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U3A Writing: TV Reflections

Ralph Thomas reflects on the great strides taken by the communications-entertainment industry.

In this modern era when we can relax in a luxurious Harvey Norman recliner lounge and watch a slim line, flat screen, wide screen, full H.D., LED, LCD, 3D- view, plasma television purchased from Retravision, watching televised live broadcasts of Rugby in New Zealand, football from the MCG, cricket tests from Old Trafford in England, or the Olympics from China, one cannot help but reflect on the great strides taken in the communication/entertainment industry over the last century.

Earlier times saw the keen hobbyist hunched over his own manufactured crystal set adjusting the cat’s whisker to the crystal to receive spasmodic and intermittent transmissions sometimes audible through the headphones. This being the fore-runner to the valve radio, sometimes fitted with six valves, (some being the size of a ten-ounce sauce bottle) and powered usually by two dry batteries and a six volt wet battery - the type removed from the family car when the usual wireless battery went flat. These sets usually gave satisfactory reception except for the occasional thump with the fist if they faltered.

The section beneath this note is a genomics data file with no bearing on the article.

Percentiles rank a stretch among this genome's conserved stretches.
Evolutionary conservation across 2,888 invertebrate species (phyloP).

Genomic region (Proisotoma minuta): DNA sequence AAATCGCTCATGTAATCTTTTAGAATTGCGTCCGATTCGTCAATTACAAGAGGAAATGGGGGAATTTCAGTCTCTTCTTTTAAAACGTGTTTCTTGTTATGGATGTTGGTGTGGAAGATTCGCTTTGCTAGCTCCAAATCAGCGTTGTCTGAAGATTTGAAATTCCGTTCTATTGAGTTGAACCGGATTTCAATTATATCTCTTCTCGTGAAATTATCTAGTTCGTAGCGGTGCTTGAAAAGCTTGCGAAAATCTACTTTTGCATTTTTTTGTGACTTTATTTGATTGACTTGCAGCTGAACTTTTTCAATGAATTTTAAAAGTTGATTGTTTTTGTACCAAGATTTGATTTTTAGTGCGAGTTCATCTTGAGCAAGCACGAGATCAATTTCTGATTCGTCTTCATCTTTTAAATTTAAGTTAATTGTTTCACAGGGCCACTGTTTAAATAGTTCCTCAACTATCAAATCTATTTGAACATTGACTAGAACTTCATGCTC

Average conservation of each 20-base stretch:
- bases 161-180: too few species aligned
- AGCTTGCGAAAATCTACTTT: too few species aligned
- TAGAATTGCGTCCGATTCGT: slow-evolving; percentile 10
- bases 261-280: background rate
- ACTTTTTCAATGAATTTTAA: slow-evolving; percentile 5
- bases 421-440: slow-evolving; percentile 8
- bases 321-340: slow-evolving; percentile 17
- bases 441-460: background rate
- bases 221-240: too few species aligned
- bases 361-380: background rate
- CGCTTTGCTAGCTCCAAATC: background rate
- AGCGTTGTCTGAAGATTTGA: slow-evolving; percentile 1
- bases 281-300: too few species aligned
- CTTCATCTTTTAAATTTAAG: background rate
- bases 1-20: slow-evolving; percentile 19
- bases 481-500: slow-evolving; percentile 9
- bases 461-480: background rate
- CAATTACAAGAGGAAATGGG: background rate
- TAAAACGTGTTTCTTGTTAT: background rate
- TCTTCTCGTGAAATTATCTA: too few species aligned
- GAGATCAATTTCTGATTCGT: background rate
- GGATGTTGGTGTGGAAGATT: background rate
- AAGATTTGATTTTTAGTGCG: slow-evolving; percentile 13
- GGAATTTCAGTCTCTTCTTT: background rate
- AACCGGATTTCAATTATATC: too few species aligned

The size of valves lessening gave rise to the mantel radio – a Bakelite unit which resided neatly on many a mantelpiece and there were not many homes without one of these mains powered units, be it a Healing, HMV, AWA etc.

The discovery and manufacture of transistors meant the further shrinking of wireless units with the advent of portable radios, some being down to the size of a packet of twenty cigarettes, powered by usually two small batteries.

Nowadays we have hand held video games, docking stations, exotic TVs, MP3s, X Boxes, CDs, DVDs, I-Pods, Blueray, USB sticks, video players and computers which children learn from early in life and many other electronic gadgets not fully understood. The gem in the crown of course is the MOBILE PHONE – not much bigger than a credit card which one can use to take photos, listen to music, talk overseas, retrieve messages, and a multitude of other functions – but cannot make a cup of tea. But I daresay someone is working on that!

The mind boggles to think what could happen in the next century!

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